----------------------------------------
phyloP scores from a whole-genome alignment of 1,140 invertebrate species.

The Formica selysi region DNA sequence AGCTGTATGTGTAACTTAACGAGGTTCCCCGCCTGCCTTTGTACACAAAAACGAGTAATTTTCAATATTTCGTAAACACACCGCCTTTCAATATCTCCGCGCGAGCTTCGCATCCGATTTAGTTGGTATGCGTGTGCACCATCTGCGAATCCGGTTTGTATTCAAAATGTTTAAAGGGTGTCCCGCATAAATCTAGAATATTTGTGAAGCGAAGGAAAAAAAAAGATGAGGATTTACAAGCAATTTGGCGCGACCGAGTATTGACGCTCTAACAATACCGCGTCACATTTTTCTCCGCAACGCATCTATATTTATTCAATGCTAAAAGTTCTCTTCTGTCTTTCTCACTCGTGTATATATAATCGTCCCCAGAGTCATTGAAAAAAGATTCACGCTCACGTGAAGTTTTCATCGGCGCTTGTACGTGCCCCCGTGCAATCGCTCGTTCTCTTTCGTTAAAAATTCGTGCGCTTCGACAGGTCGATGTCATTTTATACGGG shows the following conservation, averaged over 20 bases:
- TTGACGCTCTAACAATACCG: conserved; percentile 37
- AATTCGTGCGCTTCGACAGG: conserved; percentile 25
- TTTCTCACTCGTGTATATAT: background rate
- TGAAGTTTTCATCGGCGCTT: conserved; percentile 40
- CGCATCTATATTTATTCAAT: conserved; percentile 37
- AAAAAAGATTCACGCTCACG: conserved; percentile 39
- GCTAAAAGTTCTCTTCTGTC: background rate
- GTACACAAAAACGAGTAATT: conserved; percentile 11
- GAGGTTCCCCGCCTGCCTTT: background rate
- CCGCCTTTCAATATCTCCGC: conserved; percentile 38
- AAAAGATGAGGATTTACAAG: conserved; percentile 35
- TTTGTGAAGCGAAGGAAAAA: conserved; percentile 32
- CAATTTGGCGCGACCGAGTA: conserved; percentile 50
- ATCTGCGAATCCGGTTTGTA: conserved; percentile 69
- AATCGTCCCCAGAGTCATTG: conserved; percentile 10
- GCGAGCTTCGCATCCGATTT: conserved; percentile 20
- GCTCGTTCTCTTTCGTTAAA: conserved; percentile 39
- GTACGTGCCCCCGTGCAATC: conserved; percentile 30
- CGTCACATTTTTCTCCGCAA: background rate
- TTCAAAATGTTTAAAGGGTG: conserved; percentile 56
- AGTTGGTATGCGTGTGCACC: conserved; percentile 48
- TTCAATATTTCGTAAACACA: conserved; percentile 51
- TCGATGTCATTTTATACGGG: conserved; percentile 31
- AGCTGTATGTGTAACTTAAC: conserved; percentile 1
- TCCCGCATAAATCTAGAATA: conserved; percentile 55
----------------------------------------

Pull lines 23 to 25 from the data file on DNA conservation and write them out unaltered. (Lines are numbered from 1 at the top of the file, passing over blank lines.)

- AGTTGGTATGCGTGTGCACC: conserved; percentile 48
- TTCAATATTTCGTAAACACA: conserved; percentile 51
- TCGATGTCATTTTATACGGG: conserved; percentile 31